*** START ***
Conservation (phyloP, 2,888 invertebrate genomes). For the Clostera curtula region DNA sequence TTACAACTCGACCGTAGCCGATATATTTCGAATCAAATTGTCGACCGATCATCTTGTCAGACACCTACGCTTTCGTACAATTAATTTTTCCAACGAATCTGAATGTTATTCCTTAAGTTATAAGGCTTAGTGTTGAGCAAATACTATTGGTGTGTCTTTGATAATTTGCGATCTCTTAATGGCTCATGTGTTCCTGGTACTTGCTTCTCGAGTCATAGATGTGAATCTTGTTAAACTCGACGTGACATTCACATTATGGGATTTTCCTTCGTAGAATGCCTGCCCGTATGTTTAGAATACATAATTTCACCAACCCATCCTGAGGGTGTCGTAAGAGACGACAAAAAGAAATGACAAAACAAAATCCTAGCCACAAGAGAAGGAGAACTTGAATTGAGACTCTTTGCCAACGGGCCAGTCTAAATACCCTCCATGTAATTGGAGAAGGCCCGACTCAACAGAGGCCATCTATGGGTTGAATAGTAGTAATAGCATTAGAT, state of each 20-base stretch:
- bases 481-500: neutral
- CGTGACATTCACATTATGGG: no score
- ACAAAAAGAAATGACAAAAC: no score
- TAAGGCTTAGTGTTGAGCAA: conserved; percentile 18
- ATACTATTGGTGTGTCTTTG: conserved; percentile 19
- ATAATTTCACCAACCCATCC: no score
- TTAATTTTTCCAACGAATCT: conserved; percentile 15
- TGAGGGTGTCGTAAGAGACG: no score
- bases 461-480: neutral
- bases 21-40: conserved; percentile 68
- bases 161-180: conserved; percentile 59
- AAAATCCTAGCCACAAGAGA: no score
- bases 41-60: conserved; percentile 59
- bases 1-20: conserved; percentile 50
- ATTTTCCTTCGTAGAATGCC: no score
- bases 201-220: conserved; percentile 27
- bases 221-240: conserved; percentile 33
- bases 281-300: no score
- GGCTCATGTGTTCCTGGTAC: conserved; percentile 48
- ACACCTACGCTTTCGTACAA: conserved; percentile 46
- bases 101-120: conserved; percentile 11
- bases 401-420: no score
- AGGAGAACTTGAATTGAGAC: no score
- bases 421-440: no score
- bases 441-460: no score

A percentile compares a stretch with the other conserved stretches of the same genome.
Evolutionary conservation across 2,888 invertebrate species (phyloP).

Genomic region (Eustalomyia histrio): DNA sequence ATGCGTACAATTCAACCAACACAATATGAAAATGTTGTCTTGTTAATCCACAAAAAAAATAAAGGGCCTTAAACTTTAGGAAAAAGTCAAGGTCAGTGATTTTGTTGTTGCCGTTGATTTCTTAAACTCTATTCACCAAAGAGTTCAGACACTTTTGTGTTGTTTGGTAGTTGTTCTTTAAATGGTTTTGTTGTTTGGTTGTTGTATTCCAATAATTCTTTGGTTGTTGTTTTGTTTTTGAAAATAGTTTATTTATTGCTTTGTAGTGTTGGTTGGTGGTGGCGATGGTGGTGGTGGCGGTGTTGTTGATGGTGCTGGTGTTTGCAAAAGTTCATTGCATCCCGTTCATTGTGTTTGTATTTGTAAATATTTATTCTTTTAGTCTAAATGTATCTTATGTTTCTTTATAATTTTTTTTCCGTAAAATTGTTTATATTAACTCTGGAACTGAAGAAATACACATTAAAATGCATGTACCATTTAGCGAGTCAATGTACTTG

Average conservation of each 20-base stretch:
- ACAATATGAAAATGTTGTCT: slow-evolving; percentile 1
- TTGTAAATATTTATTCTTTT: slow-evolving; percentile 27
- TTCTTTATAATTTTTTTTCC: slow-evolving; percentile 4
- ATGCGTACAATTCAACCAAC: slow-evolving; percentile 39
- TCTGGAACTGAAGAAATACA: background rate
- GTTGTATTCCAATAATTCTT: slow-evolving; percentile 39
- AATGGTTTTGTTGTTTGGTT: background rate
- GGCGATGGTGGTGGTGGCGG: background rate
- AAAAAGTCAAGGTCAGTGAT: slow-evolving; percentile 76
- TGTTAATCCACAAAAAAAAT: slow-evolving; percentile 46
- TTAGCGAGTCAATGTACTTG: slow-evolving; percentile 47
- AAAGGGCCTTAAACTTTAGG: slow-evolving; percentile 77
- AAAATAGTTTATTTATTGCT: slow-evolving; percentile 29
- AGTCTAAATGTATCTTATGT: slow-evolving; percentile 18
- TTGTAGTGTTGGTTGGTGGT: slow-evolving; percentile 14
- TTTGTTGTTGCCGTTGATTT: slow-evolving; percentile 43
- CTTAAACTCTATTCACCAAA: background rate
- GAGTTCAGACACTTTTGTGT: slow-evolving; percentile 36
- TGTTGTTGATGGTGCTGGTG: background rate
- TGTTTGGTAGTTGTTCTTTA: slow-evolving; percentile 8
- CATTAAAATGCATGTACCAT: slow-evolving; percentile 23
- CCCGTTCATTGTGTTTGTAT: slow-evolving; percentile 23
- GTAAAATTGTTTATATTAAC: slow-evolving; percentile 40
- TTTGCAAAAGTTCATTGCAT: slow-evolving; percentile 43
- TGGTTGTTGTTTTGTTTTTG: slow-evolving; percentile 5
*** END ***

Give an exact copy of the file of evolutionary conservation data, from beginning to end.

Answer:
Conservation (phyloP, 2,888 invertebrate genomes). For the Clostera curtula region DNA sequence TTACAACTCGACCGTAGCCGATATATTTCGAATCAAATTGTCGACCGATCATCTTGTCAGACACCTACGCTTTCGTACAATTAATTTTTCCAACGAATCTGAATGTTATTCCTTAAGTTATAAGGCTTAGTGTTGAGCAAATACTATTGGTGTGTCTTTGATAATTTGCGATCTCTTAATGGCTCATGTGTTCCTGGTACTTGCTTCTCGAGTCATAGATGTGAATCTTGTTAAACTCGACGTGACATTCACATTATGGGATTTTCCTTCGTAGAATGCCTGCCCGTATGTTTAGAATACATAATTTCACCAACCCATCCTGAGGGTGTCGTAAGAGACGACAAAAAGAAATGACAAAACAAAATCCTAGCCACAAGAGAAGGAGAACTTGAATTGAGACTCTTTGCCAACGGGCCAGTCTAAATACCCTCCATGTAATTGGAGAAGGCCCGACTCAACAGAGGCCATCTATGGGTTGAATAGTAGTAATAGCATTAGAT, state of each 20-base stretch:
- bases 481-500: neutral
- CGTGACATTCACATTATGGG: no score
- ACAAAAAGAAATGACAAAAC: no score
- TAAGGCTTAGTGTTGAGCAA: conserved; percentile 18
- ATACTATTGGTGTGTCTTTG: conserved; percentile 19
- ATAATTTCACCAACCCATCC: no score
- TTAATTTTTCCAACGAATCT: conserved; percentile 15
- TGAGGGTGTCGTAAGAGACG: no score
- bases 461-480: neutral
- bases 21-40: conserved; percentile 68
- bases 161-180: conserved; percentile 59
- AAAATCCTAGCCACAAGAGA: no score
- bases 41-60: conserved; percentile 59
- bases 1-20: conserved; percentile 50
- ATTTTCCTTCGTAGAATGCC: no score
- bases 201-220: conserved; percentile 27
- bases 221-240: conserved; percentile 33
- bases 281-300: no score
- GGCTCATGTGTTCCTGGTAC: conserved; percentile 48
- ACACCTACGCTTTCGTACAA: conserved; percentile 46
- bases 101-120: conserved; percentile 11
- bases 401-420: no score
- AGGAGAACTTGAATTGAGAC: no score
- bases 421-440: no score
- bases 441-460: no score

A percentile compares a stretch with the other conserved stretches of the same genome.
Evolutionary conservation across 2,888 invertebrate species (phyloP).

Genomic region (Eustalomyia histrio): DNA sequence ATGCGTACAATTCAACCAACACAATATGAAAATGTTGTCTTGTTAATCCACAAAAAAAATAAAGGGCCTTAAACTTTAGGAAAAAGTCAAGGTCAGTGATTTTGTTGTTGCCGTTGATTTCTTAAACTCTATTCACCAAAGAGTTCAGACACTTTTGTGTTGTTTGGTAGTTGTTCTTTAAATGGTTTTGTTGTTTGGTTGTTGTATTCCAATAATTCTTTGGTTGTTGTTTTGTTTTTGAAAATAGTTTATTTATTGCTTTGTAGTGTTGGTTGGTGGTGGCGATGGTGGTGGTGGCGGTGTTGTTGATGGTGCTGGTGTTTGCAAAAGTTCATTGCATCCCGTTCATTGTGTTTGTATTTGTAAATATTTATTCTTTTAGTCTAAATGTATCTTATGTTTCTTTATAATTTTTTTTCCGTAAAATTGTTTATATTAACTCTGGAACTGAAGAAATACACATTAAAATGCATGTACCATTTAGCGAGTCAATGTACTTG

Average conservation of each 20-base stretch:
- ACAATATGAAAATGTTGTCT: slow-evolving; percentile 1
- TTGTAAATATTTATTCTTTT: slow-evolving; percentile 27
- TTCTTTATAATTTTTTTTCC: slow-evolving; percentile 4
- ATGCGTACAATTCAACCAAC: slow-evolving; percentile 39
- TCTGGAACTGAAGAAATACA: background rate
- GTTGTATTCCAATAATTCTT: slow-evolving; percentile 39
- AATGGTTTTGTTGTTTGGTT: background rate
- GGCGATGGTGGTGGTGGCGG: background rate
- AAAAAGTCAAGGTCAGTGAT: slow-evolving; percentile 76
- TGTTAATCCACAAAAAAAAT: slow-evolving; percentile 46
- TTAGCGAGTCAATGTACTTG: slow-evolving; percentile 47
- AAAGGGCCTTAAACTTTAGG: slow-evolving; percentile 77
- AAAATAGTTTATTTATTGCT: slow-evolving; percentile 29
- AGTCTAAATGTATCTTATGT: slow-evolving; percentile 18
- TTGTAGTGTTGGTTGGTGGT: slow-evolving; percentile 14
- TTTGTTGTTGCCGTTGATTT: slow-evolving; percentile 43
- CTTAAACTCTATTCACCAAA: background rate
- GAGTTCAGACACTTTTGTGT: slow-evolving; percentile 36
- TGTTGTTGATGGTGCTGGTG: background rate
- TGTTTGGTAGTTGTTCTTTA: slow-evolving; percentile 8
- CATTAAAATGCATGTACCAT: slow-evolving; percentile 23
- CCCGTTCATTGTGTTTGTAT: slow-evolving; percentile 23
- GTAAAATTGTTTATATTAAC: slow-evolving; percentile 40
- TTTGCAAAAGTTCATTGCAT: slow-evolving; percentile 43
- TGGTTGTTGTTTTGTTTTTG: slow-evolving; percentile 5